I was doing some physics homework involving direct current circuits and resistors in series, and I started to question the accuracy of the following property of resistors in series, namely that the voltage across the battery is equal to voltage drop across the resistors. But what about the resistance in the wire itself. I wouldn't think that you could just ignore that, especially for very long wires or wires with a significant amount of resistivity. So my question is, why don't text books write

$\Delta V=IR_{1} + IR_{2}+…+IR_{n} + IR_{w}$ where $R_{w}=$ The resistance in the wire

## Best Answer

In Nilsson and Riedels textbook: Electric circuits, it is actually stated on page 28 that " when represented in a circuit diagram, copper or aluminum wiring isn't usually modeled as a resistor; the resistance of the wire is so small compared to the resistance of the other elements in the circuit that we can neglect the wiring resistance to simplify the diagram"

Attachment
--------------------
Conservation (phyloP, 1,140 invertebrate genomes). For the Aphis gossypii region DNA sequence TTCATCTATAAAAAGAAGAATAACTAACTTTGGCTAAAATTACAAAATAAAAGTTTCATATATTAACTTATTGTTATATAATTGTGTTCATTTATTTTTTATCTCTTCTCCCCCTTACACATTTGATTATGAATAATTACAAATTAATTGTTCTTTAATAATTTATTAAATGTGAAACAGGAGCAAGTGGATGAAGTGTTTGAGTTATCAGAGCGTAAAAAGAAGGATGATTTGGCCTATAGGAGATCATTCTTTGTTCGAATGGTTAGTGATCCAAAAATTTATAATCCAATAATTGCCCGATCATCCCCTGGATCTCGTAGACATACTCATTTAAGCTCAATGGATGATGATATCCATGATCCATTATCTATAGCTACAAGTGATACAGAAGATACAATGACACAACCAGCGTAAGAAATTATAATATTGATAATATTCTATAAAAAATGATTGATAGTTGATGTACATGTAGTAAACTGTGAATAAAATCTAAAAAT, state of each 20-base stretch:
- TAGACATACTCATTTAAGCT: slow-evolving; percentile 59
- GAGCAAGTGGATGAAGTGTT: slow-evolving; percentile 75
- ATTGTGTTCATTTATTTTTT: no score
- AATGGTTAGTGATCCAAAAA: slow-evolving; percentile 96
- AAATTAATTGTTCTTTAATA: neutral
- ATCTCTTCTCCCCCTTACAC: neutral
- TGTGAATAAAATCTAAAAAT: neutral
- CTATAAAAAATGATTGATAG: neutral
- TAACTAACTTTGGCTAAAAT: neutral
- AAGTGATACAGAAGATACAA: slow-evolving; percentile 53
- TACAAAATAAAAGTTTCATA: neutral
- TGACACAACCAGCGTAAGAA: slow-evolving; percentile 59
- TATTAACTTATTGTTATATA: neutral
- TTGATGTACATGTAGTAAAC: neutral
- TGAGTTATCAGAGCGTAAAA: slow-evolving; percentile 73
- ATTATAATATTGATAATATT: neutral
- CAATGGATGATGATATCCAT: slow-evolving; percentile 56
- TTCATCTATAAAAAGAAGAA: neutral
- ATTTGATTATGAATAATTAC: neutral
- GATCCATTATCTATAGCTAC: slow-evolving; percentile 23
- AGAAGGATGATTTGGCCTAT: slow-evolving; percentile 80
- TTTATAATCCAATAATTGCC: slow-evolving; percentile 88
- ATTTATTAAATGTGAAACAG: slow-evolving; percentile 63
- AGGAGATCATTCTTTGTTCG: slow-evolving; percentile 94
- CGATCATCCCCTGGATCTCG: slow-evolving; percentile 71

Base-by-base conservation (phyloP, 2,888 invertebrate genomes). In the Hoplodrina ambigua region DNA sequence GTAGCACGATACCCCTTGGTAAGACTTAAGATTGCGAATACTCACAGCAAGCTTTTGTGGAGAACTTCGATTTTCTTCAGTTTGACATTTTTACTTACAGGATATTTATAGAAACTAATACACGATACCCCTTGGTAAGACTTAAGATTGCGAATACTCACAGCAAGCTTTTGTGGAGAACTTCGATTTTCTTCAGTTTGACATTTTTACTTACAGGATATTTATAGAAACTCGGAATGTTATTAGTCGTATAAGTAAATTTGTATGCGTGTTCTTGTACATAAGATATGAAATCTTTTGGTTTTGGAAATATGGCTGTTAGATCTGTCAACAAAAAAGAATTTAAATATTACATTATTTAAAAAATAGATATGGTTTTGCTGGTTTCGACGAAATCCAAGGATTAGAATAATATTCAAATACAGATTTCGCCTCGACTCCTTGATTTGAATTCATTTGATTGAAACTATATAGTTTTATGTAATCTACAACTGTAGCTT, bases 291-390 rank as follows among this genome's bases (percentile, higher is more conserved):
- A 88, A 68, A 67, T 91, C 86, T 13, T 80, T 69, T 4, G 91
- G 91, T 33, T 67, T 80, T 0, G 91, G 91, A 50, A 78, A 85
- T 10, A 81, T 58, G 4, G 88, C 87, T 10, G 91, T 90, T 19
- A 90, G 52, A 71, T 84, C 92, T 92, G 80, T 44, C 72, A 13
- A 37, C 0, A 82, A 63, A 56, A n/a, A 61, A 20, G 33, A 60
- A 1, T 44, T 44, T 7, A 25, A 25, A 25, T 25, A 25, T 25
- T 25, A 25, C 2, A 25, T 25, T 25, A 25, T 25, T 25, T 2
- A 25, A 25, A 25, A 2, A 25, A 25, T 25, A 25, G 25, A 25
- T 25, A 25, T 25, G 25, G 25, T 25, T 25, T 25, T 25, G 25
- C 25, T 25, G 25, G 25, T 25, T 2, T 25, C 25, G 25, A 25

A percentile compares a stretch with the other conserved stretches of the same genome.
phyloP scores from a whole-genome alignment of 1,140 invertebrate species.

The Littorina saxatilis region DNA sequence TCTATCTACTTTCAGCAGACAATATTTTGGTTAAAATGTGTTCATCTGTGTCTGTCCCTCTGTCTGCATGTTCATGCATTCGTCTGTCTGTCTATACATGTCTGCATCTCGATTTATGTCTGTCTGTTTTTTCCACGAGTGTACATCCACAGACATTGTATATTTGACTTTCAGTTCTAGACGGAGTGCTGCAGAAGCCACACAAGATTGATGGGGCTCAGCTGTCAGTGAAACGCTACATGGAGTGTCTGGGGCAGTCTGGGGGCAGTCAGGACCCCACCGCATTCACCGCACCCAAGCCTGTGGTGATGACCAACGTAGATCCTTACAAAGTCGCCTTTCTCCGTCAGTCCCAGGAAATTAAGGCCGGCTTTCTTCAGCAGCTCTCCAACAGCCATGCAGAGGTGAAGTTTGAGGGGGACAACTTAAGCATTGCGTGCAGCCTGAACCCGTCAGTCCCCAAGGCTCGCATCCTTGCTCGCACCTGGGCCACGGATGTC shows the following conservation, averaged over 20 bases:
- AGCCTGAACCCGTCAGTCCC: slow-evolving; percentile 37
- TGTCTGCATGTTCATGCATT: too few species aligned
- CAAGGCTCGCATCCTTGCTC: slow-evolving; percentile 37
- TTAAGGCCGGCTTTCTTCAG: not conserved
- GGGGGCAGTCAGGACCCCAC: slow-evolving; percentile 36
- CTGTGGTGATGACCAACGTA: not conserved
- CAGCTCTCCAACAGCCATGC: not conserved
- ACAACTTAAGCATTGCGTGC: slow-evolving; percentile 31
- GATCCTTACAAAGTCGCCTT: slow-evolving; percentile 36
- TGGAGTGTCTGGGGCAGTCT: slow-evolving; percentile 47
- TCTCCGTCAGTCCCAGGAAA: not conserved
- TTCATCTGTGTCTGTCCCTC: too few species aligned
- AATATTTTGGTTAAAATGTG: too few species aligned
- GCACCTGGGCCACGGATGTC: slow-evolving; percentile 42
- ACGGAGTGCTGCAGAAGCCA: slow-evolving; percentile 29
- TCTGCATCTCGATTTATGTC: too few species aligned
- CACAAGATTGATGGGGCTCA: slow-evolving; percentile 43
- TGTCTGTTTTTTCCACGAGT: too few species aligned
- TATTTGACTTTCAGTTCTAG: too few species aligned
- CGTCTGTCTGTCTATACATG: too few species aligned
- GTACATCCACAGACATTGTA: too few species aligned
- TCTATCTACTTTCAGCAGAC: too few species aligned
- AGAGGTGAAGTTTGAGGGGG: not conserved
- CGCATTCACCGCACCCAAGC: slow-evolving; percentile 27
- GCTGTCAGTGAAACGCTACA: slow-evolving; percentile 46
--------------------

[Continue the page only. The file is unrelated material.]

Resitors are poorly conducting, while the wiring in circuit diagrams is typically modeled as a perfect conductor (an equipotential), but of course you are correct, and you can calculate the resistance of a wire using Pouillet's Law as long as you have information about the resistivity of the wire. The formula is:

$$R=\rho\frac{\ell}{A}$$ In Introduction to electrodynamics by Griffiths the resistivity of copper at room temperature is given as $1.68*10^{-8}$ Ohm-m. Using this information you can form your own conclusions. (Note that $\rho$ varies with temperature)